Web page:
This evening, we received confirmation from the office of Children, Youth, and Families Department of New Mexico that Governor Martinez requested that the word “forcible” be removed from the proposed guidelines for childcare assistance. But many questions about the proposed policies remain.
Forcible rape is back in the news, this time in New Mexico, where the administration of Governor Susana Martinez is seeking a “forcible rape” test for women seeking childcare assistance, proving you don’t have to be male to be a misogynist.
“Not really rape” is a long-standing theme of radical anti-choicers. Take Chuck Winder from Idaho…
Calls are mounting for Missouri Representative Todd Akin to resign. But is it really best for women’s rights if he does so?
Concerned Women for America sent out a letter protesting abortion coverage for raped service women. In their estimation, since you can’t go back in time and un-rape the victim, there’s no reason to offer post-rape care to mitigate the damage.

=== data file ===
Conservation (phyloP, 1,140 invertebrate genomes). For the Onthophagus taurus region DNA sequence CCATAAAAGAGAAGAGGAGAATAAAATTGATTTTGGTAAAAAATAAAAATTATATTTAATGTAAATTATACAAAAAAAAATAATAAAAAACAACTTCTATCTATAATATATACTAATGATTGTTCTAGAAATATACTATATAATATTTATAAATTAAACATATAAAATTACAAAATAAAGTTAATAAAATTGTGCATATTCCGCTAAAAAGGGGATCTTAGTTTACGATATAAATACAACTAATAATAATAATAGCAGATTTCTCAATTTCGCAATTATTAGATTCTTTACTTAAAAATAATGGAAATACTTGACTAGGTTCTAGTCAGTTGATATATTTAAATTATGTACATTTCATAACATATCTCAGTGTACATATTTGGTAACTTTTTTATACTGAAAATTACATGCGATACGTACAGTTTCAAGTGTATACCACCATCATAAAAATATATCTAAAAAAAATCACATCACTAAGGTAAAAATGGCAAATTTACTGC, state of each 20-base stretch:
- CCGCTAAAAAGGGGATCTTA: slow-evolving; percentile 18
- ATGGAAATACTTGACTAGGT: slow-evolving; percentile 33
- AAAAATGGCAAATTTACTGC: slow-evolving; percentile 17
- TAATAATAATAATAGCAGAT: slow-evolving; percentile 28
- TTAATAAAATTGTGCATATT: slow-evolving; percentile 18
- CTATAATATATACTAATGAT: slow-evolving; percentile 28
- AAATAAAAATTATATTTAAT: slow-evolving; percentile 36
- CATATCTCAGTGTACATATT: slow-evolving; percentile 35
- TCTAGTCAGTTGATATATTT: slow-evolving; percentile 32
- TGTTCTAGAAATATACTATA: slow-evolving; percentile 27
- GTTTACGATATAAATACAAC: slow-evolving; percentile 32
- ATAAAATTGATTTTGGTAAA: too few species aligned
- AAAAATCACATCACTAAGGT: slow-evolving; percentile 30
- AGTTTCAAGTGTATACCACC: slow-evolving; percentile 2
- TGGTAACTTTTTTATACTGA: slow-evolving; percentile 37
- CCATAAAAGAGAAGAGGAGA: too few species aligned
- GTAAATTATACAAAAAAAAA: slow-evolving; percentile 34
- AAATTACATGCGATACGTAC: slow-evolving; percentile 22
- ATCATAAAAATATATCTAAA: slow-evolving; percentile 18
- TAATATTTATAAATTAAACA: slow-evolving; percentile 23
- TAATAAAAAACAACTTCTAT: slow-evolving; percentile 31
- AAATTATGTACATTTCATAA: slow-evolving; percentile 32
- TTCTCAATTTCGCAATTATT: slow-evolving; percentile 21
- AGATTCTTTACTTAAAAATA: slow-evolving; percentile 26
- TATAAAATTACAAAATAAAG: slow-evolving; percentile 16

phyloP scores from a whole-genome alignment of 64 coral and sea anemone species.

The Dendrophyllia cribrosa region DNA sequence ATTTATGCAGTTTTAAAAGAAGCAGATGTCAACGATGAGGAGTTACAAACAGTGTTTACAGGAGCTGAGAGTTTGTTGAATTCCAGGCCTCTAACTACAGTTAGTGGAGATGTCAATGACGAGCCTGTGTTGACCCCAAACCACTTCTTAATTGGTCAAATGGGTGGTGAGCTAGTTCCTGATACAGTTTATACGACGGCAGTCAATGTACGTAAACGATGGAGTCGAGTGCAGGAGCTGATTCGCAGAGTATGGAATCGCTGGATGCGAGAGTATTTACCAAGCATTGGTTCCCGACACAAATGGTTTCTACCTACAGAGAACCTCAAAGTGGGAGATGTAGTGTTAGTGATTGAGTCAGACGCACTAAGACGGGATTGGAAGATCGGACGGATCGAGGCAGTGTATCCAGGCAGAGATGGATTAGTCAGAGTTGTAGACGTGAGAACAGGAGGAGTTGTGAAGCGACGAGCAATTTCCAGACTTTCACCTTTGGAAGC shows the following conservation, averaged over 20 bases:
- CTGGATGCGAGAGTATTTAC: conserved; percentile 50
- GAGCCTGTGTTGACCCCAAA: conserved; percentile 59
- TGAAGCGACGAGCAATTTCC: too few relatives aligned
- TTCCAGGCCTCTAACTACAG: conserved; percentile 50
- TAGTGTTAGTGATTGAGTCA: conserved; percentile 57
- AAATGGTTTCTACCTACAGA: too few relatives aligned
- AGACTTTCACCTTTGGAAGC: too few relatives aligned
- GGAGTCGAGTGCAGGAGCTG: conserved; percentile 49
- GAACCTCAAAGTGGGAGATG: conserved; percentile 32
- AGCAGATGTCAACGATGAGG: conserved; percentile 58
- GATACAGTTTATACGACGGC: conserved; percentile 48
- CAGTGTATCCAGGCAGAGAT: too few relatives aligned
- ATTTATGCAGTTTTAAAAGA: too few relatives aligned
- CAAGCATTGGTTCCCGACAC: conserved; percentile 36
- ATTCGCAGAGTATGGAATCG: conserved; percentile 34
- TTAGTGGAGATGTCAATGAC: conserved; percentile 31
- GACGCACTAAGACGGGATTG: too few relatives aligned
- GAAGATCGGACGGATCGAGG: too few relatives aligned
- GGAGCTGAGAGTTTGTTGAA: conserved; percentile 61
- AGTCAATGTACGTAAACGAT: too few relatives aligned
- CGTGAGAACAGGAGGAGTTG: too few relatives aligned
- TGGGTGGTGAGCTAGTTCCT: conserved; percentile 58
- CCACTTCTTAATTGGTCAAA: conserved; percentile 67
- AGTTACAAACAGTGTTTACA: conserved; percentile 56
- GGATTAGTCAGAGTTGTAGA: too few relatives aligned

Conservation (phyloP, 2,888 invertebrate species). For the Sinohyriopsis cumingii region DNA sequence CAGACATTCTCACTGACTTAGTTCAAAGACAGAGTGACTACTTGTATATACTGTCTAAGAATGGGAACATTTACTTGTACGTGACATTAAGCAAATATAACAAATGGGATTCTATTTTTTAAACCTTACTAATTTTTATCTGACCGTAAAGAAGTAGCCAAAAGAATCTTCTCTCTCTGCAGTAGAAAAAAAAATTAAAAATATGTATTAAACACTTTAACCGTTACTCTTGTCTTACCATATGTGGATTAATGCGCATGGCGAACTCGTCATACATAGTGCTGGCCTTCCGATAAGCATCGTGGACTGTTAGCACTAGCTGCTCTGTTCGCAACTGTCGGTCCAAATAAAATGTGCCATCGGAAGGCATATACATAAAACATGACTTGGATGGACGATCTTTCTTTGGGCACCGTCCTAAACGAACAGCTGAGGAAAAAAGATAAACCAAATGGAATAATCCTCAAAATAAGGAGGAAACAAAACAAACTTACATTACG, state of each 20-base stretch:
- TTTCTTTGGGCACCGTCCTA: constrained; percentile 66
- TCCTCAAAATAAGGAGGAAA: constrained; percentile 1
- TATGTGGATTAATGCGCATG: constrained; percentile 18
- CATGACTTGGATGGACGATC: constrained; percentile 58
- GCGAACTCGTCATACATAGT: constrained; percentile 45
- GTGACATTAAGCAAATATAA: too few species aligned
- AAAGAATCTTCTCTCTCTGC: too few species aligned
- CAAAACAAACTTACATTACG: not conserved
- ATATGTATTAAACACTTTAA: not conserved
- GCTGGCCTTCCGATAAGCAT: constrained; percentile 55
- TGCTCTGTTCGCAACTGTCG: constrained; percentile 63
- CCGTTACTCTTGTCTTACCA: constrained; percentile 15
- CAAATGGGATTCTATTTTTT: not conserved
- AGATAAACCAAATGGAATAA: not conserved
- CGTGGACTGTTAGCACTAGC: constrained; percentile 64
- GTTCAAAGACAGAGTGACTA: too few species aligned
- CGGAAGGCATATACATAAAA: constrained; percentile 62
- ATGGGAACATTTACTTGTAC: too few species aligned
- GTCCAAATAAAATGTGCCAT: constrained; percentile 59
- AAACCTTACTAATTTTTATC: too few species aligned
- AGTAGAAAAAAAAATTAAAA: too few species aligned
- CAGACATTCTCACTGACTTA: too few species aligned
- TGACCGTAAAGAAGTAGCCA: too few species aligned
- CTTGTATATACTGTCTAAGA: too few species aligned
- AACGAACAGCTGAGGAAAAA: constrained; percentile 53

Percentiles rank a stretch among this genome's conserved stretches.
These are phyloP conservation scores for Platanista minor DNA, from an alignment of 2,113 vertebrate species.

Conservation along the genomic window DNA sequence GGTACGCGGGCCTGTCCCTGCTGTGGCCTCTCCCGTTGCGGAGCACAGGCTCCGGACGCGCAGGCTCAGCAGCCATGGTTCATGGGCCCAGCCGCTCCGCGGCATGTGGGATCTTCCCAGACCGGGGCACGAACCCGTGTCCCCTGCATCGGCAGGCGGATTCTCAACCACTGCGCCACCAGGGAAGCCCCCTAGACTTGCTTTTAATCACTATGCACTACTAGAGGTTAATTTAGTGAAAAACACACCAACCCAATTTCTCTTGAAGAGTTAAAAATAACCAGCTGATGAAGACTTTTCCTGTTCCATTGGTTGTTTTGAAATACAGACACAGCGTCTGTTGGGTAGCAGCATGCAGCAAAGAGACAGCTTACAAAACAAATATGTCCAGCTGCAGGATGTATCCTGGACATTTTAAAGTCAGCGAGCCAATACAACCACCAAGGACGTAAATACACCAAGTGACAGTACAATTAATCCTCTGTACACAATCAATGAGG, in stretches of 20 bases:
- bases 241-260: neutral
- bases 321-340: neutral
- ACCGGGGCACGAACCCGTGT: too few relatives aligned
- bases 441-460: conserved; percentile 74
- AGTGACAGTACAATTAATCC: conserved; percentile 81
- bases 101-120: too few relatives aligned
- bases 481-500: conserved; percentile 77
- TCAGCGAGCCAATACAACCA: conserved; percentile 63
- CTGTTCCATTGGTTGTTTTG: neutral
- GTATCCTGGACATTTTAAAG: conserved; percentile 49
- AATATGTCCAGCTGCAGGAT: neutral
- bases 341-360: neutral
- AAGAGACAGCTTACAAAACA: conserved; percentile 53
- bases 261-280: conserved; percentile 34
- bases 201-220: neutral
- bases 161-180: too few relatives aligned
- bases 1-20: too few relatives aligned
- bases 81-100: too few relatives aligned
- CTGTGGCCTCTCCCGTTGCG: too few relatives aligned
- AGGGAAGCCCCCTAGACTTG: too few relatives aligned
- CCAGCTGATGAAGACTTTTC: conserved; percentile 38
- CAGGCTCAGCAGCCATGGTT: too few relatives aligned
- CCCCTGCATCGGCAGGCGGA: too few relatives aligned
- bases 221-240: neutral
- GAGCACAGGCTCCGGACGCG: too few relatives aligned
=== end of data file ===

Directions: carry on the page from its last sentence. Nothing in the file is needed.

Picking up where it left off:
Servicewomen rely on the military for their health care, but under current policy they are left to fend for themselves if they become pregnant after being raped.
Ester Abeja wants to show her face as a victim of gang rape, of abduction, of torture and daily violence, to be the image of a woman who has been forced to kill her own child and her own people.
House Members are using a backdoor route to get their way on “forcible” rape using patently false claims about the law. It’s not the “longstanding policy” of the government to exclude victims of statutory rape. It’s “longstanding policy” to include them.
In a new bill, Washington State says if a woman has been a victim of domestic violence and seeks to extend a protection order against her abuser, the burden of proof needs to be on the abuser to show he’s no longer dangerous – not on the victim to prove that her fear is “reasonable” or not.